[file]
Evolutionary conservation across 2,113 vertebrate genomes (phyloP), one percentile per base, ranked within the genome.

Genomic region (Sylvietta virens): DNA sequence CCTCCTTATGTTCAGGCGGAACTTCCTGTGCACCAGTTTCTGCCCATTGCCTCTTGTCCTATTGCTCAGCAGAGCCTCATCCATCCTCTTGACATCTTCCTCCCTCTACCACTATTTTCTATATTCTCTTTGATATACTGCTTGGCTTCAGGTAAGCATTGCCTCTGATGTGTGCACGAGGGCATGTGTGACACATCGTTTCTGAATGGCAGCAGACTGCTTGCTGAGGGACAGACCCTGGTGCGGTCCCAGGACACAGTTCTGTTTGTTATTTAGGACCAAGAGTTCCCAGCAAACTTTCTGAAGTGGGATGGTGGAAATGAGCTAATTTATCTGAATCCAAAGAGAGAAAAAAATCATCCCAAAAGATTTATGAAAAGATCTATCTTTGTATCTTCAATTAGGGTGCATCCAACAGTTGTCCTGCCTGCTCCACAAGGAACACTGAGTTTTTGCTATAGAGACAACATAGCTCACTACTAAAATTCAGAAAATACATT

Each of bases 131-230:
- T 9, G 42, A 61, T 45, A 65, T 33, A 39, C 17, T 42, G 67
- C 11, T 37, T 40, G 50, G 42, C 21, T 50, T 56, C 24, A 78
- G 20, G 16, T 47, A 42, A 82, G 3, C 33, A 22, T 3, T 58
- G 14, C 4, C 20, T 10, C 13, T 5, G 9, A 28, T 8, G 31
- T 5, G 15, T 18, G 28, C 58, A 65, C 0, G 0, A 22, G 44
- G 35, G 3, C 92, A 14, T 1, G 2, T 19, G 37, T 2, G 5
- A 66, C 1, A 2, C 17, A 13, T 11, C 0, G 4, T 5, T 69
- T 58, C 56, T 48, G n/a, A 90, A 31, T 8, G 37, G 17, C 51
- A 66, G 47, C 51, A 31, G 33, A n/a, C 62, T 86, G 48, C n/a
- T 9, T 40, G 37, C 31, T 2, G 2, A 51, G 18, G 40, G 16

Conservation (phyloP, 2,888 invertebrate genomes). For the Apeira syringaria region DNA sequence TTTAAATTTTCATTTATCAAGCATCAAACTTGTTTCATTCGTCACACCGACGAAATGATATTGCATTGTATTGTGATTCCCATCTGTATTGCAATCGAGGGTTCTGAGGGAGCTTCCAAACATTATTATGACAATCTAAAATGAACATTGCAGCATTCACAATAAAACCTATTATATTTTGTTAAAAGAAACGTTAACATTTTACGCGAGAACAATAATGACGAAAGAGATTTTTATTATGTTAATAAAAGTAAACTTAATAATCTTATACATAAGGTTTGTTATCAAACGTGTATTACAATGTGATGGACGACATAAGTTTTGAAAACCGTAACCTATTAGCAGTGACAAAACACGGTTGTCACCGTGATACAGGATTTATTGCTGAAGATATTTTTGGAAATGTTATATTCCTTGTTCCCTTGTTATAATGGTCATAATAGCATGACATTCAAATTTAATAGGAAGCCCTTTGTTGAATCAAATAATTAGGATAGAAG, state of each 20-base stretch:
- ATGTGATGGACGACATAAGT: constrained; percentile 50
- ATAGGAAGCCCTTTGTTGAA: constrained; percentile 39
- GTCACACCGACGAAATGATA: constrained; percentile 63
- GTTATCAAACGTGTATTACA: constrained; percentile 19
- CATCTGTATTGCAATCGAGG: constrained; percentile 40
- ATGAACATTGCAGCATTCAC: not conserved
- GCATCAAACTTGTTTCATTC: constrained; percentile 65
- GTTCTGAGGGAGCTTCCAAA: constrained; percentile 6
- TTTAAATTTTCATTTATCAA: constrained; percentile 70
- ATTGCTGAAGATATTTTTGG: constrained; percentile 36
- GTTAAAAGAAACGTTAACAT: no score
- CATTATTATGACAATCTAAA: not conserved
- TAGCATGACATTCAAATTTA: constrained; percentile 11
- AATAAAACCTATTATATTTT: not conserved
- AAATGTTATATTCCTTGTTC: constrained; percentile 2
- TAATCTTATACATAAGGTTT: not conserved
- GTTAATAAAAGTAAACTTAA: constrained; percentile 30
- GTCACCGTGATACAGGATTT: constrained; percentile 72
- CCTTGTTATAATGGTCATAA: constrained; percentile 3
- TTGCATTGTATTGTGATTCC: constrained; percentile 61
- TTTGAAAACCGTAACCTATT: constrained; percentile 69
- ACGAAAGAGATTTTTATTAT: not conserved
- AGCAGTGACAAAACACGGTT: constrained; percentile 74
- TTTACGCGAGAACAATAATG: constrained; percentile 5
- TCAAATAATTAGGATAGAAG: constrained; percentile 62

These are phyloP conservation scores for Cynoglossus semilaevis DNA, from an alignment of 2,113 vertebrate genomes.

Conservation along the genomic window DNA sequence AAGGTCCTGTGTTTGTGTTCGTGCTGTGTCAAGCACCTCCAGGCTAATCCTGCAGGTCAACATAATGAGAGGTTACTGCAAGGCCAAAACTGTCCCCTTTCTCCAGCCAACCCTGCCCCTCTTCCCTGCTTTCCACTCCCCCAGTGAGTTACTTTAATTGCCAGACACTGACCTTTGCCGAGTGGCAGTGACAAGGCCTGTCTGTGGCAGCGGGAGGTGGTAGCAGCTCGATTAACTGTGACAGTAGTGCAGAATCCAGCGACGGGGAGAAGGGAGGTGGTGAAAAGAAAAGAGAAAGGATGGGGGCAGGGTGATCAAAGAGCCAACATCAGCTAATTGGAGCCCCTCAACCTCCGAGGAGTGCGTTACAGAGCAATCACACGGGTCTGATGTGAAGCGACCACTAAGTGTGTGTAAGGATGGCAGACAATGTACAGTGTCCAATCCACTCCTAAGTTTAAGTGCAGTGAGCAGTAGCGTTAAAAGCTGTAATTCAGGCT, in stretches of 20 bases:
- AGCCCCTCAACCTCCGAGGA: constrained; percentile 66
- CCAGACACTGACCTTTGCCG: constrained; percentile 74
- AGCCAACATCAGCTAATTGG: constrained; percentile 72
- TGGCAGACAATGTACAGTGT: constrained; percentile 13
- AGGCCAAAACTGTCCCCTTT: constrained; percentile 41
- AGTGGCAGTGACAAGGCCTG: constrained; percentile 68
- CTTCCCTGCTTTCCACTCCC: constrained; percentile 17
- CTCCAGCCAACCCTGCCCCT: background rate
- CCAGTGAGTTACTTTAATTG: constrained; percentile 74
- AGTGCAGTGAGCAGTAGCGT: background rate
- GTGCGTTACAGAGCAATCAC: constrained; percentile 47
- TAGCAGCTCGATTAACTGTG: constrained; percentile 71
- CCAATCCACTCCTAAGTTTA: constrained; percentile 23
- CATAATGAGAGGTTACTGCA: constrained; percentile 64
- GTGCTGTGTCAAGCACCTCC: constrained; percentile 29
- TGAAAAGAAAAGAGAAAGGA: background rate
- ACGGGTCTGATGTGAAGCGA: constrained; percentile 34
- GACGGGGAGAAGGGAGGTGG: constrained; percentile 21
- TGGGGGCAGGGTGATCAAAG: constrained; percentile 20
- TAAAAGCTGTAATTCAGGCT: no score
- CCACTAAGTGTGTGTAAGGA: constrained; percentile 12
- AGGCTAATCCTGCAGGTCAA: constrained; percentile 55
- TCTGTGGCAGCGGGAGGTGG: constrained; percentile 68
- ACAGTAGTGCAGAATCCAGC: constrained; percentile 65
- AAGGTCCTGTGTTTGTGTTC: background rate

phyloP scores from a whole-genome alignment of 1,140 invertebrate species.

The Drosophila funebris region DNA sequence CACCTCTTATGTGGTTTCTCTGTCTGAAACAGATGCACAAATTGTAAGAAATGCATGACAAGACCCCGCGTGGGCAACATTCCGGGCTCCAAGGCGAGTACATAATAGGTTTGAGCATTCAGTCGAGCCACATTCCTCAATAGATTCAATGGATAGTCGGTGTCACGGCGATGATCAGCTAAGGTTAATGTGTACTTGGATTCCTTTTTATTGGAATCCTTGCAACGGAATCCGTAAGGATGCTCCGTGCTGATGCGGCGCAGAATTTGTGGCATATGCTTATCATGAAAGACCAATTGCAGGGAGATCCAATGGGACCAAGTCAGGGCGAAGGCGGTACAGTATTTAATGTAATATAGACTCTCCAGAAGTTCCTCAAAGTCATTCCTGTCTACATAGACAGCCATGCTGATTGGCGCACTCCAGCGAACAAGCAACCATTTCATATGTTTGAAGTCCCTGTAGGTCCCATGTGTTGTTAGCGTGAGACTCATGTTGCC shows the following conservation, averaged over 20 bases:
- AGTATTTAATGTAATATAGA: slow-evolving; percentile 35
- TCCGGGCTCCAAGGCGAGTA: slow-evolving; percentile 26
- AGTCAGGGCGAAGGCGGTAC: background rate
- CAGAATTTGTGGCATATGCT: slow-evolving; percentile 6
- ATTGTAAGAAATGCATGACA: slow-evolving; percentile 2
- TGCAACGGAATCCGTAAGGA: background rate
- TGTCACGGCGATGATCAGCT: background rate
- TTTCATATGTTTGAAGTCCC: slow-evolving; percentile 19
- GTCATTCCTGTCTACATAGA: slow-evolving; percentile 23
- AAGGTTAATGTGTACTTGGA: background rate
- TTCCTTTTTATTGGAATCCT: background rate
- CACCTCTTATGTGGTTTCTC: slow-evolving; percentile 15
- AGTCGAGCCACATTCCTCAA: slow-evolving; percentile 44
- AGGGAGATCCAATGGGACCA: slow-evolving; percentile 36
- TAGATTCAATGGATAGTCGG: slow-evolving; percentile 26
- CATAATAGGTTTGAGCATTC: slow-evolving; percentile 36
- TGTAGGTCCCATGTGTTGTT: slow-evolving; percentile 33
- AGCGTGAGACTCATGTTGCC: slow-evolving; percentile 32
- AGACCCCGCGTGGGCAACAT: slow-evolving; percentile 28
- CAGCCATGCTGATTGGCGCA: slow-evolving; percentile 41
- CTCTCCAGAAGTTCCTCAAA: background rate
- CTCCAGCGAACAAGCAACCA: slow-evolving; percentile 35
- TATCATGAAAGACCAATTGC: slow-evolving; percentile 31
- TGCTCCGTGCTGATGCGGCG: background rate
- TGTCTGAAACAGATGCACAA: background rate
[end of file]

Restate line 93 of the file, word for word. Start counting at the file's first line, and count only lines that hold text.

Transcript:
- TGTCTGAAACAGATGCACAA: background rate